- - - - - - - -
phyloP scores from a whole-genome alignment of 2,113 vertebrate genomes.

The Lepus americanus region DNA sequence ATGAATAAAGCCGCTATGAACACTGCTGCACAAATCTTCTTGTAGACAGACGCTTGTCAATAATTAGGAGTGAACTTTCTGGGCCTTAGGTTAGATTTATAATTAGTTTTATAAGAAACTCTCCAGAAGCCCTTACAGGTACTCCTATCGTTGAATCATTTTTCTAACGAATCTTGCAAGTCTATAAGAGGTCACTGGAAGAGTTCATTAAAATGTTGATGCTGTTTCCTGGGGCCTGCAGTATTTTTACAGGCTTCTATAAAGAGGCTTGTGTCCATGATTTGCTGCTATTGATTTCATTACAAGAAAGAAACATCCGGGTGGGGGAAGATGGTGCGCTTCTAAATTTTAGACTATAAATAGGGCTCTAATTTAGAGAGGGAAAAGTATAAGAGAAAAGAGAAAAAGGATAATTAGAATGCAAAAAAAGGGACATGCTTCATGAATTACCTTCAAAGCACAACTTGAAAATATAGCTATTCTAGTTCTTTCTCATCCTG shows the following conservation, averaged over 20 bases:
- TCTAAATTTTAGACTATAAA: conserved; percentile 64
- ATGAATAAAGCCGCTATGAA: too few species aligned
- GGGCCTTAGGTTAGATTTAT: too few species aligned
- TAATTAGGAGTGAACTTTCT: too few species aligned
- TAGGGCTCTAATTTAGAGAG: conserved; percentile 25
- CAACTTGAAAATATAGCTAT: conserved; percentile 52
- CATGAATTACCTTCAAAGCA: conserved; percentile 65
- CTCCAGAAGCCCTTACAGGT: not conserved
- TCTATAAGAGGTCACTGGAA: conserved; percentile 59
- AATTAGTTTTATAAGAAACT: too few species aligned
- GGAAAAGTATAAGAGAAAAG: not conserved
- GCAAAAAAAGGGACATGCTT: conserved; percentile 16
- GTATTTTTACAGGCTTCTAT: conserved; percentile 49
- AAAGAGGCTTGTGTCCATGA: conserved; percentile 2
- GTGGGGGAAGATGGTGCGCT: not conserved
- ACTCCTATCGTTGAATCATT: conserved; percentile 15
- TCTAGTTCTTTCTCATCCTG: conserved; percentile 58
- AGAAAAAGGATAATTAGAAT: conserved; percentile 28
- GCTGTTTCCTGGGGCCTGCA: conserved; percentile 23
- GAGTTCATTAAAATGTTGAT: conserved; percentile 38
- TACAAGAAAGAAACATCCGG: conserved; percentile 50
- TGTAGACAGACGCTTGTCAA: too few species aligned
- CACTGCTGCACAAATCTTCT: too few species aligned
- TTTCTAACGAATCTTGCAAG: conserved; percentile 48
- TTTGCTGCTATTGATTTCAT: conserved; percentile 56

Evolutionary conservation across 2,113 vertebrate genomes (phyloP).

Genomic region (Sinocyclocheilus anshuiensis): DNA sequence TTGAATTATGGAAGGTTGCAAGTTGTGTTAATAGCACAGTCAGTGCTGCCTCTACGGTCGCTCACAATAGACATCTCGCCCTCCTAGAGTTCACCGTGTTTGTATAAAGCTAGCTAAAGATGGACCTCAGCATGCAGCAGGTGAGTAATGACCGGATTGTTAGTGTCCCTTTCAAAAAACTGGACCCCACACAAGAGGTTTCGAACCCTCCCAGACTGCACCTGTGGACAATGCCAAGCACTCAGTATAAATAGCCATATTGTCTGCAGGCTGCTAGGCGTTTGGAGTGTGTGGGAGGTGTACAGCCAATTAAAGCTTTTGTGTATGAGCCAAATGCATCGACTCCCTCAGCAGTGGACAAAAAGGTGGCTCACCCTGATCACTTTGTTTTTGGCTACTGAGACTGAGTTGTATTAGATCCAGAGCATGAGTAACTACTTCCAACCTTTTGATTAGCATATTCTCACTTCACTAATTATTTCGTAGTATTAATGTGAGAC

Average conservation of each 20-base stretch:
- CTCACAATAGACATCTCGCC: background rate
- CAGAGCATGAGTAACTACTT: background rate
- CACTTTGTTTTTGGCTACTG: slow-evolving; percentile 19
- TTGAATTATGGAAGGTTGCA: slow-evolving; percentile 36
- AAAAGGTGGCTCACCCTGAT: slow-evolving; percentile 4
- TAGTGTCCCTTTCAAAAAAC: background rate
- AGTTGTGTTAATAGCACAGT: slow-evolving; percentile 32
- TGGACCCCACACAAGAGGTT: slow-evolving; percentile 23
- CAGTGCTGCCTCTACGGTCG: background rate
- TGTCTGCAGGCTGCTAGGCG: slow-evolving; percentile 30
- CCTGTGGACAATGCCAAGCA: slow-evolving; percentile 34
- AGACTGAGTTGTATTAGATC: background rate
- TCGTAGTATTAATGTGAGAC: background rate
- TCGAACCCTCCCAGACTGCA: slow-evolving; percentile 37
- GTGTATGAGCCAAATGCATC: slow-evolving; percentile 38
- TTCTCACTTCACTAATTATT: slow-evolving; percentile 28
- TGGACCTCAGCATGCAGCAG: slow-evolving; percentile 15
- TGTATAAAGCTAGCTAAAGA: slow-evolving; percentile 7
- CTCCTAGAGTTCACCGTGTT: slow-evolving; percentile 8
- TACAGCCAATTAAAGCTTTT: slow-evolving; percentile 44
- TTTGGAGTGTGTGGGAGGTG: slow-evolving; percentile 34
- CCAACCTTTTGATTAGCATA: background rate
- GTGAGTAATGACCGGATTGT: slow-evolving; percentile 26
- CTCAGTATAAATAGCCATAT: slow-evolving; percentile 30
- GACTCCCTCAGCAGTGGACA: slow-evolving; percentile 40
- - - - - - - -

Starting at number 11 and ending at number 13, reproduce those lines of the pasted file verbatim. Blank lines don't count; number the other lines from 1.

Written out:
- TCTATAAGAGGTCACTGGAA: conserved; percentile 59
- AATTAGTTTTATAAGAAACT: too few species aligned
- GGAAAAGTATAAGAGAAAAG: not conserved